2) adopt the principle of philosophical neutrality in the school and educational system and accept the principle of philosophical pluralism in scientific and cultural circles;

3) invite to those meetings not only publicly known people, but, above all, people who are representative of their [social] groups. In this way opinions and considerations of those circles could be directly presented and defended. This postulate should not contradict the conditions of factual dialogue and limits on the number of participants;

4) assure the truly independent character of invited participants, among whom, besides people connected with the Catholic Church, should be properly chosen representatives of other independent circles.

IV. Proceeding to the organization of the above meetings and the possible formation of a consultative body, the following questions should be resolved:

1) What is the real motive for organizing these meetings and forming a consultative body?[3]

2) What are going to be the tasks and powers of that body?

3) Should this body be created by Gen. Jaruzelski as Chairman of the Council of State, or by the Council of State [as a whole]?

4) What will be the composition (what social circles and proportions), the manner of appointment, and the size of this body?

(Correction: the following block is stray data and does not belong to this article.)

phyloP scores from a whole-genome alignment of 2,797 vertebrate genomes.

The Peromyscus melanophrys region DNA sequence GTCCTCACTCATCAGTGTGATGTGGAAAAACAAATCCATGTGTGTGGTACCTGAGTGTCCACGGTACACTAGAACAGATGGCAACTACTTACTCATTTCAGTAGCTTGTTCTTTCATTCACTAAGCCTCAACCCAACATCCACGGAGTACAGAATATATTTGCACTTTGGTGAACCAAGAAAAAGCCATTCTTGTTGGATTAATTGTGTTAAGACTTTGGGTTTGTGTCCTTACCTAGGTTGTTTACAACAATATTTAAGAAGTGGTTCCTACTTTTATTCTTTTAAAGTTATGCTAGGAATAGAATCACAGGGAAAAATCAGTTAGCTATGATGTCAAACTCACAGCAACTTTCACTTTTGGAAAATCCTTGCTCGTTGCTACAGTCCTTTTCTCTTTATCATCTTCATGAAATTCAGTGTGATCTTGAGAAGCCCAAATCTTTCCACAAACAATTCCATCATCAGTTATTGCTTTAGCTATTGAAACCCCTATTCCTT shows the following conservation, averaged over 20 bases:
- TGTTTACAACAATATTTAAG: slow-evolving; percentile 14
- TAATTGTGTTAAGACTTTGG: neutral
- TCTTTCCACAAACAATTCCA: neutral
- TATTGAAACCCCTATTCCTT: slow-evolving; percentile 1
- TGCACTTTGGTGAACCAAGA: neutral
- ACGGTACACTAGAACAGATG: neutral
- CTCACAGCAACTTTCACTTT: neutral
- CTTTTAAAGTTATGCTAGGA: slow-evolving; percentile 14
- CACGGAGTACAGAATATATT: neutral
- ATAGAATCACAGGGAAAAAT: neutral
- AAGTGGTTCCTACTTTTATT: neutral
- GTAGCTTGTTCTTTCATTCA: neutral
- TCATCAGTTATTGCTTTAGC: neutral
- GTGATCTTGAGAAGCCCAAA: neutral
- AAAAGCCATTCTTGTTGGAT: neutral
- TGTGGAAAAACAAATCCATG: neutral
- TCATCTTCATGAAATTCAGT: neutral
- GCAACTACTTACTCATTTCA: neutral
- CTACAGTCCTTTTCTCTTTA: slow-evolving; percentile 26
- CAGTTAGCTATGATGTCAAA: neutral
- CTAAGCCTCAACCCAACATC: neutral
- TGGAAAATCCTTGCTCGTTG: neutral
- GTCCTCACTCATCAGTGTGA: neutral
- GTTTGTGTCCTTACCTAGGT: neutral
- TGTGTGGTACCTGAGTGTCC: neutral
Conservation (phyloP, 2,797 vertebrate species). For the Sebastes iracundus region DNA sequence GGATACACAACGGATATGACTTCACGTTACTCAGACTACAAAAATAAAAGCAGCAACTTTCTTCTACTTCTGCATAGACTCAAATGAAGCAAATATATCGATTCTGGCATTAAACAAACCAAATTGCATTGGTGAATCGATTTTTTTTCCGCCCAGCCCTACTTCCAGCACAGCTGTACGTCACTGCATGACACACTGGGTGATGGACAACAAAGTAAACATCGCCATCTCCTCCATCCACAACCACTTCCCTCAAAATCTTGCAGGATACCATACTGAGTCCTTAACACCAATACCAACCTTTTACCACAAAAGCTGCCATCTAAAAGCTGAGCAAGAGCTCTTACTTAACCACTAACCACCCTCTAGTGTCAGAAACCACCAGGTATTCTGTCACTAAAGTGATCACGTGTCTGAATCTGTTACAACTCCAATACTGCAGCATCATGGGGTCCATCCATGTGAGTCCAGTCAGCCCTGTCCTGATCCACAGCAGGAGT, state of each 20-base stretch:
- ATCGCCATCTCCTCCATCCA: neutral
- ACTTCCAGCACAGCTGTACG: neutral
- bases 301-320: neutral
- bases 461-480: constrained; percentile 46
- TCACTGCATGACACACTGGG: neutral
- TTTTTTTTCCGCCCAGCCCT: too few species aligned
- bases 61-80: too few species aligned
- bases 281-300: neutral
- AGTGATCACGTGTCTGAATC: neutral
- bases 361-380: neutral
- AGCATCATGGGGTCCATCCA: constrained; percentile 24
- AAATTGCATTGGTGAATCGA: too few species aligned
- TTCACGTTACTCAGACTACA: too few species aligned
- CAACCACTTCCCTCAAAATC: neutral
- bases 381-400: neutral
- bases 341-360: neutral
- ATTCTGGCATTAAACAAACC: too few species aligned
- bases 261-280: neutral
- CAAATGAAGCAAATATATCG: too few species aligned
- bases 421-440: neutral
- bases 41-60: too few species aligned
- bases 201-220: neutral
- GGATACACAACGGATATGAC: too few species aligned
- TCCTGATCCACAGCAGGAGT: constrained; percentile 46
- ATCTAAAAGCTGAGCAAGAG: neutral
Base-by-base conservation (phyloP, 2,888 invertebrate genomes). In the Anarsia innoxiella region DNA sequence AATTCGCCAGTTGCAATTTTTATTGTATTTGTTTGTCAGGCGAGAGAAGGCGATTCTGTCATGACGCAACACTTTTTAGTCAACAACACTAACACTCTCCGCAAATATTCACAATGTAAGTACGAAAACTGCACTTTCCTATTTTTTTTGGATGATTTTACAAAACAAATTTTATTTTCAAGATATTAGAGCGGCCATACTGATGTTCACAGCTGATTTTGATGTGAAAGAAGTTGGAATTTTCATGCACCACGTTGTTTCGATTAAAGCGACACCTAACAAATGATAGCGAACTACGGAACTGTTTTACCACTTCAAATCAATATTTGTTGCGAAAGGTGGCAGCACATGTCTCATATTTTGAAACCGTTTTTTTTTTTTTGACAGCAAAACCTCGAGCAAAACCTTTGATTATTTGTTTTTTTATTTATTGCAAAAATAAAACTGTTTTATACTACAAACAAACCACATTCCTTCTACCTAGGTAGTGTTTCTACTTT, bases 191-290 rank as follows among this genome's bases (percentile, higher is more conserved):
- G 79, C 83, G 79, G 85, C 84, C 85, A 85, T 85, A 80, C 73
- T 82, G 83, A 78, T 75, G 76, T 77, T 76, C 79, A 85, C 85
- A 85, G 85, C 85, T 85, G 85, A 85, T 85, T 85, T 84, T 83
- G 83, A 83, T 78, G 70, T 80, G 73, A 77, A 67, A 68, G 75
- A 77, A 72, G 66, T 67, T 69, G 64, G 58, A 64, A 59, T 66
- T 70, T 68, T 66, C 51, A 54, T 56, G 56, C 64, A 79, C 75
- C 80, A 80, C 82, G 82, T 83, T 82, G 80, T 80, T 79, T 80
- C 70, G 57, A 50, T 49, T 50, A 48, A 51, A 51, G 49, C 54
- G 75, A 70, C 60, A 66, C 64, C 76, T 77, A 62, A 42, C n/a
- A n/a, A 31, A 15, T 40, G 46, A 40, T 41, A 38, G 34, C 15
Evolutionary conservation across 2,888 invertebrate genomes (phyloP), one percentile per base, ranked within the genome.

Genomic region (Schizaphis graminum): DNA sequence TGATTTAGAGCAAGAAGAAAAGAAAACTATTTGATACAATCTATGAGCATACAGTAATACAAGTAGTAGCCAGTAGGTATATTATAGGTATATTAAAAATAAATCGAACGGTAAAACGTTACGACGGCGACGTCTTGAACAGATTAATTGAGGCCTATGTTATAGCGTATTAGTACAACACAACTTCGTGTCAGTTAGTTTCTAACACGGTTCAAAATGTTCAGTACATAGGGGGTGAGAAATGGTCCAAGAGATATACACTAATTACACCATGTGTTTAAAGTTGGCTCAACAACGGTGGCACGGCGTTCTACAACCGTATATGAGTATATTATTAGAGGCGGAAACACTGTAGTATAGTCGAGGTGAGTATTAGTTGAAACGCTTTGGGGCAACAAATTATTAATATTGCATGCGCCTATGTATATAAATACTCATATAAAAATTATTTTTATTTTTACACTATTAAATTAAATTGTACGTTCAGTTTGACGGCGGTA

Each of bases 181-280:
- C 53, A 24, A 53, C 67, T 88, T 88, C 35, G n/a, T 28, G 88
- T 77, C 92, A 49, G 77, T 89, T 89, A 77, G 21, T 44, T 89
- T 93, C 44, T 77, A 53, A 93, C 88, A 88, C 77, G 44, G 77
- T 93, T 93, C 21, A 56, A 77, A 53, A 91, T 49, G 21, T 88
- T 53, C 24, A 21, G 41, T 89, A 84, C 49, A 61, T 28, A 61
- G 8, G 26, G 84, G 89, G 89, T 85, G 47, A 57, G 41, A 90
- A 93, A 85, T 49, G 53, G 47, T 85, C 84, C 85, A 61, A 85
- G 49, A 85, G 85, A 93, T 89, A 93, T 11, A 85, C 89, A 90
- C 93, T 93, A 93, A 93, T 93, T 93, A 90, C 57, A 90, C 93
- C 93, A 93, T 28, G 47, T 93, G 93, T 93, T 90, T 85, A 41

5) In what way will the society be informed about the work of this body and the opinions of its members?

6) Will it be possible to adopt the principle that people who are not representing official political structures and the state organs also be invited?

7) Is there a possibility to hold proper consultations with Lech Waliosa on the participation of people from the “Solidarity” circles?

8) Would the state authorities, before the final decision on meetings and setting up the consultative body, publicly take a positive position on the proposal to expand activities for social associations?

9) Is it possible to calm philosophical conflicts in schools in connection with the study of religions and atheization, as well as with philosophical diversification of teachers in the school system?

[1] The note was expressing the position of the Episcopate and was handed over to CC PUWP Secretary Kazimierz Barcikowski in October 1986.


[2] A watchword of trade union pluralism practically meant the legalization of the independent self-governing trade union (NSZZ) “Solidarity”, which had been active underground following the 8 October 1982 law dissolving the Union.


[3] It refers to the Consultative Council appointed by the Chairman of the Council of State, set up on 6 December 1986.

Note on proposals for meetings between Chairman of the Council of State and Representatives of Opinion Making Social Groups regarding dialogue, mediation and questions regarding the set-up of such meetings


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Private papers of Stanislaw Stomma. Translated for CWIHP by Jan Chowaniec.